3. The Second Beatitude

Blessed are they that mourn for they shall be comforted.

Matt. 5:4. (King James Version)

The figure of Christ is caught in the mesh of cogs and wheels which symbolize our machine age. We live in a civilization which places the highest value on profits, production, and possessions. Men, women and children are exploited. Christ enters into this kind of impersonal, mechanized society. He identifies with those who suffer and cannot extricate themselves from this system. Many are trapped as he is here with the assembly line and the never ending monotony. There is in this system also the hopelessness that comes out of success in achieving inadequate goals, goals that foster selfishness and diminish human concern.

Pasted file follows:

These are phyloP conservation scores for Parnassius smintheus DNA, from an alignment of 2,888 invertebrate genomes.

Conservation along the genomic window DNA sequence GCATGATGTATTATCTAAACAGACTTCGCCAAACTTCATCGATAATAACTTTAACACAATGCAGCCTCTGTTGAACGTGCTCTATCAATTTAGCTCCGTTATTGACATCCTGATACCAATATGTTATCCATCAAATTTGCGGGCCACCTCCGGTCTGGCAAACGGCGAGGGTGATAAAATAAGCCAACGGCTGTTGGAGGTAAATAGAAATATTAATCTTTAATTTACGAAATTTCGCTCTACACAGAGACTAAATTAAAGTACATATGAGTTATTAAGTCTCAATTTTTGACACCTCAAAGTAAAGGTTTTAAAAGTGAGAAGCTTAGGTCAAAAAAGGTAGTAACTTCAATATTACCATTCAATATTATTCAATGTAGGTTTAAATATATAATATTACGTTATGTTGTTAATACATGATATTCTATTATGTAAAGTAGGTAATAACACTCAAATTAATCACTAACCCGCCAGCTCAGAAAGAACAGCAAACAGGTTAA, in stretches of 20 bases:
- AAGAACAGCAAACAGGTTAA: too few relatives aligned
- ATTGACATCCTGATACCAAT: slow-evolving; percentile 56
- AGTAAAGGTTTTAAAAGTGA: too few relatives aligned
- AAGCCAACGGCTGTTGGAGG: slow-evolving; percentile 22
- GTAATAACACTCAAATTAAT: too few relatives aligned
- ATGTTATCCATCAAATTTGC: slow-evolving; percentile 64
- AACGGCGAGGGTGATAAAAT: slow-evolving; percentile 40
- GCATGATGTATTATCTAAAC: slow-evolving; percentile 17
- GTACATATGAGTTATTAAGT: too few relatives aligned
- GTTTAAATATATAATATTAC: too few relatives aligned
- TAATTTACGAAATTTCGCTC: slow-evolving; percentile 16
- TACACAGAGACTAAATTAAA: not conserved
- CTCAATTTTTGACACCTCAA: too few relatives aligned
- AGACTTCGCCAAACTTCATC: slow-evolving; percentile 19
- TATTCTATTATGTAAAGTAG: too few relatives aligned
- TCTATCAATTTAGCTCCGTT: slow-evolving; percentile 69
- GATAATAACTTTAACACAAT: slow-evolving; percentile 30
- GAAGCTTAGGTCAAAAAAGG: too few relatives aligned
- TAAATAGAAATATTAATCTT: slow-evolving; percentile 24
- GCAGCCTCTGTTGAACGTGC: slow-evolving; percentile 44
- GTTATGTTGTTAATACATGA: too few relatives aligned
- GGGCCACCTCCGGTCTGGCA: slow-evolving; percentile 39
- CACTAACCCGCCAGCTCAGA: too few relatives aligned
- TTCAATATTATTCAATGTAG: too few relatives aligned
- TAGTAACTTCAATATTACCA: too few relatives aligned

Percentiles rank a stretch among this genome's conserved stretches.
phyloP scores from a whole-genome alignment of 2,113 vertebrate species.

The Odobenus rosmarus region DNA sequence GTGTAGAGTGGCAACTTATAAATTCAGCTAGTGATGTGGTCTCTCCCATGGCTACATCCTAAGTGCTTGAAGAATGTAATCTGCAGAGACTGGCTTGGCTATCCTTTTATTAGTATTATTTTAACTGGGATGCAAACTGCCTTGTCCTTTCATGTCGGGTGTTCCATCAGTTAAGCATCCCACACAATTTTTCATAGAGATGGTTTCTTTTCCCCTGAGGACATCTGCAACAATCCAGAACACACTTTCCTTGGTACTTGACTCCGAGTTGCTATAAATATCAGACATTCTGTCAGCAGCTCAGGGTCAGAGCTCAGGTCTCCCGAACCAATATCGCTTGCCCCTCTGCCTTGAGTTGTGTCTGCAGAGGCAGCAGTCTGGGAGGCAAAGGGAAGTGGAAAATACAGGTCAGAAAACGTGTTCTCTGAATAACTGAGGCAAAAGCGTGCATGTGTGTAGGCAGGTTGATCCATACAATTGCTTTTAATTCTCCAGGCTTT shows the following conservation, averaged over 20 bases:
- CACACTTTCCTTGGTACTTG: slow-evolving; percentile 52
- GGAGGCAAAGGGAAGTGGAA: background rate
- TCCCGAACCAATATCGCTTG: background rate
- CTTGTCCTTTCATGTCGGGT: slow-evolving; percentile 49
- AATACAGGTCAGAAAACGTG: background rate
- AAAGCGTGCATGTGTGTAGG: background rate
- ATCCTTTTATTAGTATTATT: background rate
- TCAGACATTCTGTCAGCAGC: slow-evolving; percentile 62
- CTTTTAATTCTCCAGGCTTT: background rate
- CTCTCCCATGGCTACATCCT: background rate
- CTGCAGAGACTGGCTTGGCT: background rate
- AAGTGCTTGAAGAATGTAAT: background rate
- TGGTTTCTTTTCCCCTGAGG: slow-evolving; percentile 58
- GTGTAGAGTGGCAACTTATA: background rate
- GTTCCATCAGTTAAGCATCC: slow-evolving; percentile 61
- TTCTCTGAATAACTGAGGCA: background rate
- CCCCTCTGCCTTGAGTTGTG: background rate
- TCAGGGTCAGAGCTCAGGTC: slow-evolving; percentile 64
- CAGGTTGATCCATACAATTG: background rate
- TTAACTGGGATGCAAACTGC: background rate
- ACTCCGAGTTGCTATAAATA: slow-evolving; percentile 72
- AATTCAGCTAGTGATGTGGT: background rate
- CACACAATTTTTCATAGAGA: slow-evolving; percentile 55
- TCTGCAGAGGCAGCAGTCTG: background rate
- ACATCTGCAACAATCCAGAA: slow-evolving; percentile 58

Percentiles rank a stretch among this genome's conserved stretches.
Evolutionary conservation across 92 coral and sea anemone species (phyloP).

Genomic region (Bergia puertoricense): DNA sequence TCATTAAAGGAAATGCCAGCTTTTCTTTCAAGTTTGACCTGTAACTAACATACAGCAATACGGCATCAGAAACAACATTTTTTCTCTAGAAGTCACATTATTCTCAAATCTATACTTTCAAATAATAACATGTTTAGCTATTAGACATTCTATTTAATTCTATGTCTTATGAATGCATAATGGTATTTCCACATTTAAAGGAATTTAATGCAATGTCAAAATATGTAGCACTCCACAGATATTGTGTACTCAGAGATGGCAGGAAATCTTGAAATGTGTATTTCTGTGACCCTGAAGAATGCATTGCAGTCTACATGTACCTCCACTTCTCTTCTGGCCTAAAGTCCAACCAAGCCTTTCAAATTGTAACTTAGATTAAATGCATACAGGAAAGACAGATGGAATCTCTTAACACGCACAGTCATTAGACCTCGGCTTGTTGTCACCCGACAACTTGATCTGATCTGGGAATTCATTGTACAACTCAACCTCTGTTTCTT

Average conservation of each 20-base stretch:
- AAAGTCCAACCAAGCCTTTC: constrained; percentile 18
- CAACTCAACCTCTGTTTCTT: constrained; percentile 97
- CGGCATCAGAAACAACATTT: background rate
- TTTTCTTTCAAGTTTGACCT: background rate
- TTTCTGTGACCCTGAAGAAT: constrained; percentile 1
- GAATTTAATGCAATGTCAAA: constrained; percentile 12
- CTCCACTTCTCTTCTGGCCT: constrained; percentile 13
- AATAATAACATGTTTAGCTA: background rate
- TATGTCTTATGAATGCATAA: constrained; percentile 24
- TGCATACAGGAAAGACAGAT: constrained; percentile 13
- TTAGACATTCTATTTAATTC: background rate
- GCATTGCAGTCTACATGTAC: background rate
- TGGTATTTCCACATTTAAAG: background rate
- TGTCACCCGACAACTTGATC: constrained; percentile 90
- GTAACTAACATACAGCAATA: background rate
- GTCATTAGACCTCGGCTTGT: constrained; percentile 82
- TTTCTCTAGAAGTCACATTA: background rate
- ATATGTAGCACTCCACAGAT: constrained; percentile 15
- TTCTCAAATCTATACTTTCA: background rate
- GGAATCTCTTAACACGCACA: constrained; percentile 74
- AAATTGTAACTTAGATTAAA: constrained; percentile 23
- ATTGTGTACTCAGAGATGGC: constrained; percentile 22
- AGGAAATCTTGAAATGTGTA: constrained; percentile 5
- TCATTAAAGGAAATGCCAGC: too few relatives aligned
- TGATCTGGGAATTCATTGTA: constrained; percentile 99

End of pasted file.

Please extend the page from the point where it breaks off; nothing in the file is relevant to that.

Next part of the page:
In this painting Christ seems to have folded his hands and closed his eyes in sad acceptance of being caught in an inescapable situation. It is not in acceptance, however, but in identification with all of us who are caught in the plight of a faltering economy, with inflation, high interest rates and unemployment: a situation in which people want to work but there are no jobs available, and poverty brings disillusionment and despair. With all our technology and industrial skills to increase production and develop natural resources, we cannot find a way to cope with hunger and destitution in the human family.

In the midst of the wheels surrounding Christ, there is the cross. The way out of this predicament is symbolized by a willingness to identify with those who are most adversely affected, to sacrificially share one's own advantages in order to bring into being a plan of living that will meet the needs of all people.


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